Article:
Are you serious about your job seeking?

Many people say that they really need a job but after a while reduce the effort that they put into finding a job.  If you are serious about your job seeking then sticking to a set routine can be one way of ensuring you maximize the time you spend looking for work.

If you are serious about your jobseeking, here is an article that is aimed at helping you.

5 Questions to Ask Yourself

By Sean Teer

(1) How many hours a week are you spending job seeking?

Approximately the same number of hours you would like to work a week 30 – 40 hours. Get rolling at 9am each day, after you have checked the papers for advertised positions, and keep going to 5pm plus out of hours meetings with contacts and people you are networking.

As a marketer, I used to make most of my calls in the mornings, when I did not have face to face appointments, do further research between 12 and 2pm and then continue on the telephone. I always recommend to job seekers to have a break for a few minutes every hour and have a nice break at lunch, including some exercise like walking for 20 minutes.

Tip – Ring on your home phone and have people call you back on your mobile.

(2) How many employers are you talking to a week?

A minimum of 50 employers per week being talked to, either over the telephone or face to face plus numerous other employers via responding to advertised vacancies.

Keep a folder with employer contacts detailing; dates contacted, key people (working your way to the decision maker), comments regarding positions and state of play in the company, meetings and a follow up date.

Tip – Being well organised is the key here. Leave nothing to chance, making notes on discussions with key contacts which you can refer to at later meetings.

(3) How many key decision makers are you currently meeting with and pitching to for work?

You should be trying to get face to face interviews with at least 4-5 key decision makers a week.

Tip – Never force meetings with people. You are in the relationship marketing business and you will not develop relationship by forcing meetings.

(4) Apart from face to face meetings from employers you have been marketing to how many interviews for advertised positions should you be looking at?

Goal should be to getting 3-4 interviews per week.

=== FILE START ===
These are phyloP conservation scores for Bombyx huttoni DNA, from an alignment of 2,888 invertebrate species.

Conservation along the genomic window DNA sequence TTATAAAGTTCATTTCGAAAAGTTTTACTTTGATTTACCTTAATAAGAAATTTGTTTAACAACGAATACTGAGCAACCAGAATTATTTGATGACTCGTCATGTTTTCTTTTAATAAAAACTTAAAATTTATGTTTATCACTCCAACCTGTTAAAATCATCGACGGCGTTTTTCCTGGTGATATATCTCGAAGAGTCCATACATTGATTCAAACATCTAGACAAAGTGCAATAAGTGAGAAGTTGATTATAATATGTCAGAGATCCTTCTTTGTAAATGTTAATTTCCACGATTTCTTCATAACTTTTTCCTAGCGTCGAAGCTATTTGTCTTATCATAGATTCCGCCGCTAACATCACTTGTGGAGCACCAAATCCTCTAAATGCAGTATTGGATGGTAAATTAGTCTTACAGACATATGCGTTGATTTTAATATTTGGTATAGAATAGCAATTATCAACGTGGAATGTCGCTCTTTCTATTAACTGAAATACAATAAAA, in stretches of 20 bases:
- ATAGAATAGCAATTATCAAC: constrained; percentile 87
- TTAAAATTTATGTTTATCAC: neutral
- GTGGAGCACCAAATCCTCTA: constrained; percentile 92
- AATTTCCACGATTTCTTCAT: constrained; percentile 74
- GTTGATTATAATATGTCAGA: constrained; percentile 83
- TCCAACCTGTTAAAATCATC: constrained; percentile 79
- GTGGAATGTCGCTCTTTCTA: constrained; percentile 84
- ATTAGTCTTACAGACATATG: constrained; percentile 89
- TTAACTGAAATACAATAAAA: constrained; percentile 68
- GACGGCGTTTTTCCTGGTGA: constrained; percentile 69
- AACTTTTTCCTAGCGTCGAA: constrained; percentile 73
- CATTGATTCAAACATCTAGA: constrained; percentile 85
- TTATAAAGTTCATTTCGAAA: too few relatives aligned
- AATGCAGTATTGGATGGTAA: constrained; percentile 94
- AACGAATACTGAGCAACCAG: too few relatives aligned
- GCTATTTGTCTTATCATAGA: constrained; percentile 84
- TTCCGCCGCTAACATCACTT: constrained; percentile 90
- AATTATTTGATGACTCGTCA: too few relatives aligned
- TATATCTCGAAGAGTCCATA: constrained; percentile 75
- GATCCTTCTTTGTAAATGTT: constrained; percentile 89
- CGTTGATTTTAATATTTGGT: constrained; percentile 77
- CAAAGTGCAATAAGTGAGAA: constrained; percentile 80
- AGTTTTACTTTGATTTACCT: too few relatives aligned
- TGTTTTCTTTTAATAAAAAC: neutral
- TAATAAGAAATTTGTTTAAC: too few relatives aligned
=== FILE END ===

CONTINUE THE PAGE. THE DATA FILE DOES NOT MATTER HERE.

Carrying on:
Tip – Although my personal recommendation is to get interviews from your own marketing, all interviews will greatly help you in continuing to develop your main message or USP (unique selling proposition).

(5) What networks have you or are you building up in your search for a job?

An extensive range including; businesses through contacts from last job, friends, family, recruitment consultants, sporting contacts, social groups and local business people you know. Aside from these you can also develop your own list from cold canvassing targeted employers.

Tip – Do not become obsessive in your networking to the point that people start to avoid you. Friends and people generally like to help but not to the point where they think that’s all you want out of the relationship – look at helping them in some way. Remember – what goes around in life usually comes back around.

It can be hard at times maintaining the discipline of effective job seeking but if you view it as a job until you get that all important job then you will succeed.

Sean Teer is the CEO of Envision Australia, a small not for profit organisation that trains, places and supports long term disadvantaged job seekers into employment. Sean has now been working in the employment industry for in excess of 16 years assisiting a wide range of job seekers. In this period Sean has run an employment marketing service and has continuously worked as a job search trainer authoring a book, “Get that Job You Always Wanted”, plus is co-writer and presenter of a unique training program called JobMinded. Sean currently spends his spare time researching and updating his knowledge on employment trends and latest job search techniques as part of his ongoing delivery of job search training. Sean can be contacted at Envision Australia via the website

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Job searching can sometimes get you down.  But it does not have to be so.  If you plan your jobsearch carefully you can reduce the risks of jobsearch stress and increase the chances of finding that job you deserve.  One of the best ways to improve your job search is by building a network of contacts.

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